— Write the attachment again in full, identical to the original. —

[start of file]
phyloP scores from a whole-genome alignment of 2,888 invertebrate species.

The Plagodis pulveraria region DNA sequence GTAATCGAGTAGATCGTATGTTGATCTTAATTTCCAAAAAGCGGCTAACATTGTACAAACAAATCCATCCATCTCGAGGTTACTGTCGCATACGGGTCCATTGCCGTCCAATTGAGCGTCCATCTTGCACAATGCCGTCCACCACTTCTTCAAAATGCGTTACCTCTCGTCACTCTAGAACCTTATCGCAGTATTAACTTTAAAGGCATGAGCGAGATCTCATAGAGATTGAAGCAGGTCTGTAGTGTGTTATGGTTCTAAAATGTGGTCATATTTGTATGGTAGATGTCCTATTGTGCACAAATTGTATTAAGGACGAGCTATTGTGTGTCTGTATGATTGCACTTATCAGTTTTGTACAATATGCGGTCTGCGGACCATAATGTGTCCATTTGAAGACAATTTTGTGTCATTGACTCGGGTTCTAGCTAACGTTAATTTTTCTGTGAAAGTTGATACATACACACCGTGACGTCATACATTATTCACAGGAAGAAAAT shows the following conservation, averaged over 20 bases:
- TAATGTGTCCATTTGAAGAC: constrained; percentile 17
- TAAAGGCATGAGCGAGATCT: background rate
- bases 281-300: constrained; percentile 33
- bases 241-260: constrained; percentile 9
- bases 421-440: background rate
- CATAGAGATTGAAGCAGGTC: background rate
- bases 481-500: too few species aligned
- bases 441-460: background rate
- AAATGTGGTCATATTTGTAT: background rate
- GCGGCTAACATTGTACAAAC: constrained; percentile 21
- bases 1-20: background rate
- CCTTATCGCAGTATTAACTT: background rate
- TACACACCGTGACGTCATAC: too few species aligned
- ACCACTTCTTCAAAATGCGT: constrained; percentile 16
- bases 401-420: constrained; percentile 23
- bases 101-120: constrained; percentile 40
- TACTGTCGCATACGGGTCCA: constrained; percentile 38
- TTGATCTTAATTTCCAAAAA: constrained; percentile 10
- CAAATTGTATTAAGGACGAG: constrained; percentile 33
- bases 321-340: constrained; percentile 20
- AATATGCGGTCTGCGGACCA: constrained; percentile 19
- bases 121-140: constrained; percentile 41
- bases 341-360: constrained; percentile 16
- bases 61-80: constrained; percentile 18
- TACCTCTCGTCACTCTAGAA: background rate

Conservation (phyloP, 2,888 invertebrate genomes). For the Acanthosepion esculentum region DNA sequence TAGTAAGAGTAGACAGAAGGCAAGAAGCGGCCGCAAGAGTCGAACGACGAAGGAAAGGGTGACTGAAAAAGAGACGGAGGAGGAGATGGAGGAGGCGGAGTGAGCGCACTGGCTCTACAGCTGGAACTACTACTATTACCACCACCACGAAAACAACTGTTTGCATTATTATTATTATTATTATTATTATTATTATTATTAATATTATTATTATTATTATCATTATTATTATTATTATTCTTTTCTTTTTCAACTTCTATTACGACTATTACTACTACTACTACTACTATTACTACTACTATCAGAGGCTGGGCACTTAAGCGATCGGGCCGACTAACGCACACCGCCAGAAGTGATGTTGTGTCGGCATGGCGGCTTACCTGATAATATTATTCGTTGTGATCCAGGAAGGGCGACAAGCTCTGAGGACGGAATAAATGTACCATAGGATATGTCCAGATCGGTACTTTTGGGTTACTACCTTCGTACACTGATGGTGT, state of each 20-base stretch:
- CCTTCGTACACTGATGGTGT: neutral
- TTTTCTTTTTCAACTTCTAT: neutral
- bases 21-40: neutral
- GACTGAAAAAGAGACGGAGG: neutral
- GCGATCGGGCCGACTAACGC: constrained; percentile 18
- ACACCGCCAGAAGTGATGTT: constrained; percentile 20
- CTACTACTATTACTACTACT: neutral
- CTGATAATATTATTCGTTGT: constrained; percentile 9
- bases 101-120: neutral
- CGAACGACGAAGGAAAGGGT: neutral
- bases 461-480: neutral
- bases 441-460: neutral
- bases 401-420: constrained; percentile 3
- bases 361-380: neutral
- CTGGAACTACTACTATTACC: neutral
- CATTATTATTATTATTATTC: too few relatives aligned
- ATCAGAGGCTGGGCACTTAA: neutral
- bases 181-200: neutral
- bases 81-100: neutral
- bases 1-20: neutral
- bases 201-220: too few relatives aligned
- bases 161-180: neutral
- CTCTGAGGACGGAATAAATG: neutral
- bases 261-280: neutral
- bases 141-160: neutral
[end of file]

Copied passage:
phyloP scores from a whole-genome alignment of 2,888 invertebrate species.

The Plagodis pulveraria region DNA sequence GTAATCGAGTAGATCGTATGTTGATCTTAATTTCCAAAAAGCGGCTAACATTGTACAAACAAATCCATCCATCTCGAGGTTACTGTCGCATACGGGTCCATTGCCGTCCAATTGAGCGTCCATCTTGCACAATGCCGTCCACCACTTCTTCAAAATGCGTTACCTCTCGTCACTCTAGAACCTTATCGCAGTATTAACTTTAAAGGCATGAGCGAGATCTCATAGAGATTGAAGCAGGTCTGTAGTGTGTTATGGTTCTAAAATGTGGTCATATTTGTATGGTAGATGTCCTATTGTGCACAAATTGTATTAAGGACGAGCTATTGTGTGTCTGTATGATTGCACTTATCAGTTTTGTACAATATGCGGTCTGCGGACCATAATGTGTCCATTTGAAGACAATTTTGTGTCATTGACTCGGGTTCTAGCTAACGTTAATTTTTCTGTGAAAGTTGATACATACACACCGTGACGTCATACATTATTCACAGGAAGAAAAT shows the following conservation, averaged over 20 bases:
- TAATGTGTCCATTTGAAGAC: constrained; percentile 17
- TAAAGGCATGAGCGAGATCT: background rate
- bases 281-300: constrained; percentile 33
- bases 241-260: constrained; percentile 9
- bases 421-440: background rate
- CATAGAGATTGAAGCAGGTC: background rate
- bases 481-500: too few species aligned
- bases 441-460: background rate
- AAATGTGGTCATATTTGTAT: background rate
- GCGGCTAACATTGTACAAAC: constrained; percentile 21
- bases 1-20: background rate
- CCTTATCGCAGTATTAACTT: background rate
- TACACACCGTGACGTCATAC: too few species aligned
- ACCACTTCTTCAAAATGCGT: constrained; percentile 16
- bases 401-420: constrained; percentile 23
- bases 101-120: constrained; percentile 40
- TACTGTCGCATACGGGTCCA: constrained; percentile 38
- TTGATCTTAATTTCCAAAAA: constrained; percentile 10
- CAAATTGTATTAAGGACGAG: constrained; percentile 33
- bases 321-340: constrained; percentile 20
- AATATGCGGTCTGCGGACCA: constrained; percentile 19
- bases 121-140: constrained; percentile 41
- bases 341-360: constrained; percentile 16
- bases 61-80: constrained; percentile 18
- TACCTCTCGTCACTCTAGAA: background rate

Conservation (phyloP, 2,888 invertebrate genomes). For the Acanthosepion esculentum region DNA sequence TAGTAAGAGTAGACAGAAGGCAAGAAGCGGCCGCAAGAGTCGAACGACGAAGGAAAGGGTGACTGAAAAAGAGACGGAGGAGGAGATGGAGGAGGCGGAGTGAGCGCACTGGCTCTACAGCTGGAACTACTACTATTACCACCACCACGAAAACAACTGTTTGCATTATTATTATTATTATTATTATTATTATTATTATTAATATTATTATTATTATTATCATTATTATTATTATTATTCTTTTCTTTTTCAACTTCTATTACGACTATTACTACTACTACTACTACTATTACTACTACTATCAGAGGCTGGGCACTTAAGCGATCGGGCCGACTAACGCACACCGCCAGAAGTGATGTTGTGTCGGCATGGCGGCTTACCTGATAATATTATTCGTTGTGATCCAGGAAGGGCGACAAGCTCTGAGGACGGAATAAATGTACCATAGGATATGTCCAGATCGGTACTTTTGGGTTACTACCTTCGTACACTGATGGTGT, state of each 20-base stretch:
- CCTTCGTACACTGATGGTGT: neutral
- TTTTCTTTTTCAACTTCTAT: neutral
- bases 21-40: neutral
- GACTGAAAAAGAGACGGAGG: neutral
- GCGATCGGGCCGACTAACGC: constrained; percentile 18
- ACACCGCCAGAAGTGATGTT: constrained; percentile 20
- CTACTACTATTACTACTACT: neutral
- CTGATAATATTATTCGTTGT: constrained; percentile 9
- bases 101-120: neutral
- CGAACGACGAAGGAAAGGGT: neutral
- bases 461-480: neutral
- bases 441-460: neutral
- bases 401-420: constrained; percentile 3
- bases 361-380: neutral
- CTGGAACTACTACTATTACC: neutral
- CATTATTATTATTATTATTC: too few relatives aligned
- ATCAGAGGCTGGGCACTTAA: neutral
- bases 181-200: neutral
- bases 81-100: neutral
- bases 1-20: neutral
- bases 201-220: too few relatives aligned
- bases 161-180: neutral
- CTCTGAGGACGGAATAAATG: neutral
- bases 261-280: neutral
- bases 141-160: neutral